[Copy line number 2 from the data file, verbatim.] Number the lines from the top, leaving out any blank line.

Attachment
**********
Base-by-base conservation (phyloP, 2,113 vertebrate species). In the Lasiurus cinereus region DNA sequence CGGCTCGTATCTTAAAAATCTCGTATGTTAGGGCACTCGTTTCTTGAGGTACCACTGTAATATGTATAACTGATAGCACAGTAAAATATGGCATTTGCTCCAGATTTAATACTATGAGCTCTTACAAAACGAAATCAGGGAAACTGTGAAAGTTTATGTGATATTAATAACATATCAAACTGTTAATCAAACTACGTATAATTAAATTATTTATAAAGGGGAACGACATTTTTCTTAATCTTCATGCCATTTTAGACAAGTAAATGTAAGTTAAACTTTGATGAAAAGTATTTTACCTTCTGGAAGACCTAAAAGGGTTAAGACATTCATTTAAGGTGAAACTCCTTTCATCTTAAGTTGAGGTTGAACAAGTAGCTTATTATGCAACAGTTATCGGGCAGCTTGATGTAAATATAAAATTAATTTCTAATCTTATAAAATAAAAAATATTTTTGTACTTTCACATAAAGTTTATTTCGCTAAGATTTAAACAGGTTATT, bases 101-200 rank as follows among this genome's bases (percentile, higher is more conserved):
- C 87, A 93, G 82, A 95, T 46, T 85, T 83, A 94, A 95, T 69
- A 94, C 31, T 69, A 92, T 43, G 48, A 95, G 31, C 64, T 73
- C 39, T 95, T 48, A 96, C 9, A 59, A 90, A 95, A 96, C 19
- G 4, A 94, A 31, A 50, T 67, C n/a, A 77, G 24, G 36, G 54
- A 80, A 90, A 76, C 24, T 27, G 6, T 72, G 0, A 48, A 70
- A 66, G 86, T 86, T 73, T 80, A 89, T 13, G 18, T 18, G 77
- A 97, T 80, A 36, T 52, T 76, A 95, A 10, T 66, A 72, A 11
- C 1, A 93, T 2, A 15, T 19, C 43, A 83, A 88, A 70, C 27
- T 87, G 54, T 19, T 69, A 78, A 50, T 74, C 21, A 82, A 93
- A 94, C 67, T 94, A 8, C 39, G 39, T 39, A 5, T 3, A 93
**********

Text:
- C 87, A 93, G 82, A 95, T 46, T 85, T 83, A 94, A 95, T 69